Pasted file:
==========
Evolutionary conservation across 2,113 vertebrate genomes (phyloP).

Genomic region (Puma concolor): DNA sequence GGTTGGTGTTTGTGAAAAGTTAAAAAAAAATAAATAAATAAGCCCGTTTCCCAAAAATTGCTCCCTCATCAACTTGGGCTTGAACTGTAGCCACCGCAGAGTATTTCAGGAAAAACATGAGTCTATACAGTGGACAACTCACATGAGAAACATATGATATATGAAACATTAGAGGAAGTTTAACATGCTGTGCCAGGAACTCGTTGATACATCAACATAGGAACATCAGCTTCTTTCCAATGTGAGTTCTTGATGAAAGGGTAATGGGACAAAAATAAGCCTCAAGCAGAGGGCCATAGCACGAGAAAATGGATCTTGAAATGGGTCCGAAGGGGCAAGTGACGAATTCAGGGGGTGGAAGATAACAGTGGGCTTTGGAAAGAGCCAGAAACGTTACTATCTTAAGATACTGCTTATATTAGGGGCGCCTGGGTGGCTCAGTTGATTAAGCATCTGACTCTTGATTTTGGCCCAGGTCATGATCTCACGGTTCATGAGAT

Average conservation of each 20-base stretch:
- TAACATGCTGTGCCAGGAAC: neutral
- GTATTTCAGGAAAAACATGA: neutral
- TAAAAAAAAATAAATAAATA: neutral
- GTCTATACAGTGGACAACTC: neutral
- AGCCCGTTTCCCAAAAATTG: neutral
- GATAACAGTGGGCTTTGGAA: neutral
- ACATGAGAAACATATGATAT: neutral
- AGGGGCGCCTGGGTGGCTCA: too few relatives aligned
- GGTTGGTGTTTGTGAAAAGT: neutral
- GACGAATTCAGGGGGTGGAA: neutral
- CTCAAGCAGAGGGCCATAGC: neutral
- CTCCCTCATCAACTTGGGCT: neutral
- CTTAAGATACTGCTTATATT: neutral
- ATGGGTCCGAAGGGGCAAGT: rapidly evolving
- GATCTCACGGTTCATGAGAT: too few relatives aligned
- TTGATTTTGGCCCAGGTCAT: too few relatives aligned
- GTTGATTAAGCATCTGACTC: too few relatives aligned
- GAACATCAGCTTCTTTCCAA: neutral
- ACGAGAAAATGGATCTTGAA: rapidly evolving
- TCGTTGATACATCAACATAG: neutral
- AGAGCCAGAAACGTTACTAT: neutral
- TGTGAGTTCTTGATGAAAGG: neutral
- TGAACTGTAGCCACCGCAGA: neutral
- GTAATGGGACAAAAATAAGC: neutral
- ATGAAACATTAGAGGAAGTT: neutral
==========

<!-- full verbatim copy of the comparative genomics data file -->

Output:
Evolutionary conservation across 2,113 vertebrate genomes (phyloP).

Genomic region (Puma concolor): DNA sequence GGTTGGTGTTTGTGAAAAGTTAAAAAAAAATAAATAAATAAGCCCGTTTCCCAAAAATTGCTCCCTCATCAACTTGGGCTTGAACTGTAGCCACCGCAGAGTATTTCAGGAAAAACATGAGTCTATACAGTGGACAACTCACATGAGAAACATATGATATATGAAACATTAGAGGAAGTTTAACATGCTGTGCCAGGAACTCGTTGATACATCAACATAGGAACATCAGCTTCTTTCCAATGTGAGTTCTTGATGAAAGGGTAATGGGACAAAAATAAGCCTCAAGCAGAGGGCCATAGCACGAGAAAATGGATCTTGAAATGGGTCCGAAGGGGCAAGTGACGAATTCAGGGGGTGGAAGATAACAGTGGGCTTTGGAAAGAGCCAGAAACGTTACTATCTTAAGATACTGCTTATATTAGGGGCGCCTGGGTGGCTCAGTTGATTAAGCATCTGACTCTTGATTTTGGCCCAGGTCATGATCTCACGGTTCATGAGAT

Average conservation of each 20-base stretch:
- TAACATGCTGTGCCAGGAAC: neutral
- GTATTTCAGGAAAAACATGA: neutral
- TAAAAAAAAATAAATAAATA: neutral
- GTCTATACAGTGGACAACTC: neutral
- AGCCCGTTTCCCAAAAATTG: neutral
- GATAACAGTGGGCTTTGGAA: neutral
- ACATGAGAAACATATGATAT: neutral
- AGGGGCGCCTGGGTGGCTCA: too few relatives aligned
- GGTTGGTGTTTGTGAAAAGT: neutral
- GACGAATTCAGGGGGTGGAA: neutral
- CTCAAGCAGAGGGCCATAGC: neutral
- CTCCCTCATCAACTTGGGCT: neutral
- CTTAAGATACTGCTTATATT: neutral
- ATGGGTCCGAAGGGGCAAGT: rapidly evolving
- GATCTCACGGTTCATGAGAT: too few relatives aligned
- TTGATTTTGGCCCAGGTCAT: too few relatives aligned
- GTTGATTAAGCATCTGACTC: too few relatives aligned
- GAACATCAGCTTCTTTCCAA: neutral
- ACGAGAAAATGGATCTTGAA: rapidly evolving
- TCGTTGATACATCAACATAG: neutral
- AGAGCCAGAAACGTTACTAT: neutral
- TGTGAGTTCTTGATGAAAGG: neutral
- TGAACTGTAGCCACCGCAGA: neutral
- GTAATGGGACAAAAATAAGC: neutral
- ATGAAACATTAGAGGAAGTT: neutral